Maternity Leave Benefits

Maternity leave offers a range of benefits that are vital for both women employees and their newborns:

  1. Financial Security: Women on maternity leave are entitled to receive their entire salary for the period, along with medical benefits. This financial support ensures their economic well-being during this crucial phase.
  2. Job Security: Employers are prohibited from dismissing or firing women employees solely due to pregnancy or while they are on maternity leave. This provision safeguards women’s job security during pregnancy.
  3. Career Continuity: Maternity leave enables women to take time off for childbirth while continuing their employment, supporting them in maintaining their career progression.
  4. Physical Recovery: New mothers need time to recover from childbirth and focus on their physical health. Maternity leave provides this essential recovery period.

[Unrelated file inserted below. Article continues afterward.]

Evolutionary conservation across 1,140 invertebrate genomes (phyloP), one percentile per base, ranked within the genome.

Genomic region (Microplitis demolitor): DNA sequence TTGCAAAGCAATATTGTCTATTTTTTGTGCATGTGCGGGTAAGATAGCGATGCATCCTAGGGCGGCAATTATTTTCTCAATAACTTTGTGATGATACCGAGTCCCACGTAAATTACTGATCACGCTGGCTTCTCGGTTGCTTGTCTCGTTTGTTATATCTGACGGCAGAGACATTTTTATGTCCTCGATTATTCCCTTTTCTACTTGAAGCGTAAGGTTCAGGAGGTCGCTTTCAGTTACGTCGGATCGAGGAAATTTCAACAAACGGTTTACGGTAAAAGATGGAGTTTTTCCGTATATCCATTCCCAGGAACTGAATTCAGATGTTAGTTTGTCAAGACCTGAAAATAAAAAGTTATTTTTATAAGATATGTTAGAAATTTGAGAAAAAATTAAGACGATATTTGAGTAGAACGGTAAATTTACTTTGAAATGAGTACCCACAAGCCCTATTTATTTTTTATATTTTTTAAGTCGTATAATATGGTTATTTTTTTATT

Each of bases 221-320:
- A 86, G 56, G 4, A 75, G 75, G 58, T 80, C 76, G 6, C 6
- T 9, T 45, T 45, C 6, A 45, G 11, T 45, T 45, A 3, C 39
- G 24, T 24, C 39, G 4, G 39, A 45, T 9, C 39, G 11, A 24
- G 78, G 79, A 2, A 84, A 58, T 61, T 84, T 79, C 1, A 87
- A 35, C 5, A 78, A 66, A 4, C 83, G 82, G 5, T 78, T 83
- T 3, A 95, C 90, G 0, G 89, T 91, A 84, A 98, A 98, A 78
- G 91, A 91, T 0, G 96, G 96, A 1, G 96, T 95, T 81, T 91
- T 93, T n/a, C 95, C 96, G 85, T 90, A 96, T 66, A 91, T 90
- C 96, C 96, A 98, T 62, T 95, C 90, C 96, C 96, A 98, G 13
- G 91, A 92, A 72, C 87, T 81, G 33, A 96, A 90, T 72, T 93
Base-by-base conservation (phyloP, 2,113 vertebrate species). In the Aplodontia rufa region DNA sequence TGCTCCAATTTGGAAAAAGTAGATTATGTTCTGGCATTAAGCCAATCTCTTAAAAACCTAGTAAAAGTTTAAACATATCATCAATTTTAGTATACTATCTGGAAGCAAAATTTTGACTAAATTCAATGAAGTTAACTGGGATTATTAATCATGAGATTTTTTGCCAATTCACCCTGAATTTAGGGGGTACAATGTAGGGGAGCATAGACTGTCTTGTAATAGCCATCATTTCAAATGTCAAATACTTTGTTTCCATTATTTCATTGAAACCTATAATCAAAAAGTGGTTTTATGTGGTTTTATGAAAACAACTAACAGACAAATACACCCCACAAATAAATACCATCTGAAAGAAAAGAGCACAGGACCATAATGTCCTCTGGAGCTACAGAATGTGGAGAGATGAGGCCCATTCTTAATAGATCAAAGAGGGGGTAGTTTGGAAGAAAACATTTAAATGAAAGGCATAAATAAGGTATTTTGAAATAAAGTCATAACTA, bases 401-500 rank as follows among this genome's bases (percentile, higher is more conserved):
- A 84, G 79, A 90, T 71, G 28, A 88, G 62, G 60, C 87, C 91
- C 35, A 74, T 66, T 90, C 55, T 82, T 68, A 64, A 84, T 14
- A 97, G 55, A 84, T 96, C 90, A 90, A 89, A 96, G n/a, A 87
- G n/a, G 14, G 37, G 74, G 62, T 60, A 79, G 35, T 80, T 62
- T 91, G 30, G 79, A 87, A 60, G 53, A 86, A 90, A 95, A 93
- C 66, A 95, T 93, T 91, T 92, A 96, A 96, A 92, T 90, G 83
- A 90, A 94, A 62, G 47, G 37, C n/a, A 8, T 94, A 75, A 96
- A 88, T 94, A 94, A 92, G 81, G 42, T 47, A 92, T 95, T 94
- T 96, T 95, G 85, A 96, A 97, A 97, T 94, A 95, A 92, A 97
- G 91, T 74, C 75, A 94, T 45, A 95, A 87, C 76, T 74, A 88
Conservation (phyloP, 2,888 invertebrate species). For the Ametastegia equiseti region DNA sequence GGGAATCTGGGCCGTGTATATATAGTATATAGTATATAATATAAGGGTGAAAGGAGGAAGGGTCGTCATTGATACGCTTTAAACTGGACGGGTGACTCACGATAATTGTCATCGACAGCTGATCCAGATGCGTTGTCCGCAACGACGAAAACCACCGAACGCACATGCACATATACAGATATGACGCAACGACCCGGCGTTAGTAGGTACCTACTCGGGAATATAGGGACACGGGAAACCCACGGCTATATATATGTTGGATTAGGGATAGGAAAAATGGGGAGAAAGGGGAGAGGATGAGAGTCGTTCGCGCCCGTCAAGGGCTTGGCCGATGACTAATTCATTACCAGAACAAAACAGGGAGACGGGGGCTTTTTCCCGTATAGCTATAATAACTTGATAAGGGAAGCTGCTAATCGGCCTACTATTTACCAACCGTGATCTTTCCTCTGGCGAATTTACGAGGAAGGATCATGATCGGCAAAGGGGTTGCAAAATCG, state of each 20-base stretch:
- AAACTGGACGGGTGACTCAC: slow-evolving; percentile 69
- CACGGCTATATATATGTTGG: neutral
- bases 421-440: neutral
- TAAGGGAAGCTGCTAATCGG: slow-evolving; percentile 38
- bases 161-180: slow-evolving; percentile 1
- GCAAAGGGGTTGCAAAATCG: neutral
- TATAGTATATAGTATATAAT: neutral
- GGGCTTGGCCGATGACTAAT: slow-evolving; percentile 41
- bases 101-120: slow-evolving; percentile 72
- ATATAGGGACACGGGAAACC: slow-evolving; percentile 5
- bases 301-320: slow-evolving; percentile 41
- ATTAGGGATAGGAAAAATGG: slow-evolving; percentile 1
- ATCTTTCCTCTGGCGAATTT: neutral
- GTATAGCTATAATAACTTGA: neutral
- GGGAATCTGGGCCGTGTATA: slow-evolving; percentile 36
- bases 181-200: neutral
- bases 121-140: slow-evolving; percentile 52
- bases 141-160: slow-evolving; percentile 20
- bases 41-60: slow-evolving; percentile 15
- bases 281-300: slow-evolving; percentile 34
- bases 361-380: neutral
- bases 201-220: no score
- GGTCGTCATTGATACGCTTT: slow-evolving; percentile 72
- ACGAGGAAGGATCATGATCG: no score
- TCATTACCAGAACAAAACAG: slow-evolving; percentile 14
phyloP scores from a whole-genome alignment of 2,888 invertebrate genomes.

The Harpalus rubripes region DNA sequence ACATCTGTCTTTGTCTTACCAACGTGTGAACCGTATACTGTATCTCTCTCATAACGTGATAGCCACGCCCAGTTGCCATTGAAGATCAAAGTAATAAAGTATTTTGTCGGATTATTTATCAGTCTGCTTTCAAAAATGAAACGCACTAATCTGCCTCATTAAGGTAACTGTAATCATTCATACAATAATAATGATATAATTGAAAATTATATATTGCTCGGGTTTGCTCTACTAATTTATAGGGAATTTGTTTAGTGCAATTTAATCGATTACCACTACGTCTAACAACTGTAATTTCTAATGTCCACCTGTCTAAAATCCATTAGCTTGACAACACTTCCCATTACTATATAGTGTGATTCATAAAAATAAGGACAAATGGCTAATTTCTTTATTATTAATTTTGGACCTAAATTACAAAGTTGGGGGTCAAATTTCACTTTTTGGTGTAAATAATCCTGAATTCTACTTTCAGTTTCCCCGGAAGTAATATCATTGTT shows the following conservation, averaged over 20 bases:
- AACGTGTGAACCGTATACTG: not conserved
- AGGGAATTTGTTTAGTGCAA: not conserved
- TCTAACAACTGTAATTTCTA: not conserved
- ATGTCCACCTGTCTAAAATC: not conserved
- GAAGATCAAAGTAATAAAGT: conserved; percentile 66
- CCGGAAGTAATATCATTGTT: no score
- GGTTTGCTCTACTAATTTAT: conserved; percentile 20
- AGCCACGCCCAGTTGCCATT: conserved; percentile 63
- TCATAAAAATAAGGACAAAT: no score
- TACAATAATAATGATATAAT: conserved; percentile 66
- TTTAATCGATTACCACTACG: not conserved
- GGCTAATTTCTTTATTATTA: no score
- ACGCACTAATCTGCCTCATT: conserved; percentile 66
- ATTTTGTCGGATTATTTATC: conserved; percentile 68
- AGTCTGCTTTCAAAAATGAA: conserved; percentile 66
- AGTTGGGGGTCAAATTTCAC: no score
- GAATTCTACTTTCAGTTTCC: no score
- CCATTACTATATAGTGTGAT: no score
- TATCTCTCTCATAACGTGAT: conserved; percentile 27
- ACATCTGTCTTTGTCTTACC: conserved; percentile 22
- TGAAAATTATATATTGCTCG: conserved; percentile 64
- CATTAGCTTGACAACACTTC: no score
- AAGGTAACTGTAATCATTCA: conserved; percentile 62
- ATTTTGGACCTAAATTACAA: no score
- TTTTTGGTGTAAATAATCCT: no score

5. Bonding and Attachment: The leave also allows new mothers to spend quality time with their newborns, which is vital for bonding and attachment.

Frequently Asked Questions

  1. What is the Maternity Benefit Act 1961?

    The Maternity Benefit Act 1961 is a significant piece of legislation in India that provides maternity benefits to women employees in both public and private organizations. It ensures maternity leave, medical bonuses, and paid leave.

  2. Who is eligible for the Maternity Benefit Act 1961?

    All pregnant women, women adopting a child under three months, and commissioning mothers working in recognized organizations are eligible for maternity benefits under the Act.

  3. How many weeks is maternity leave?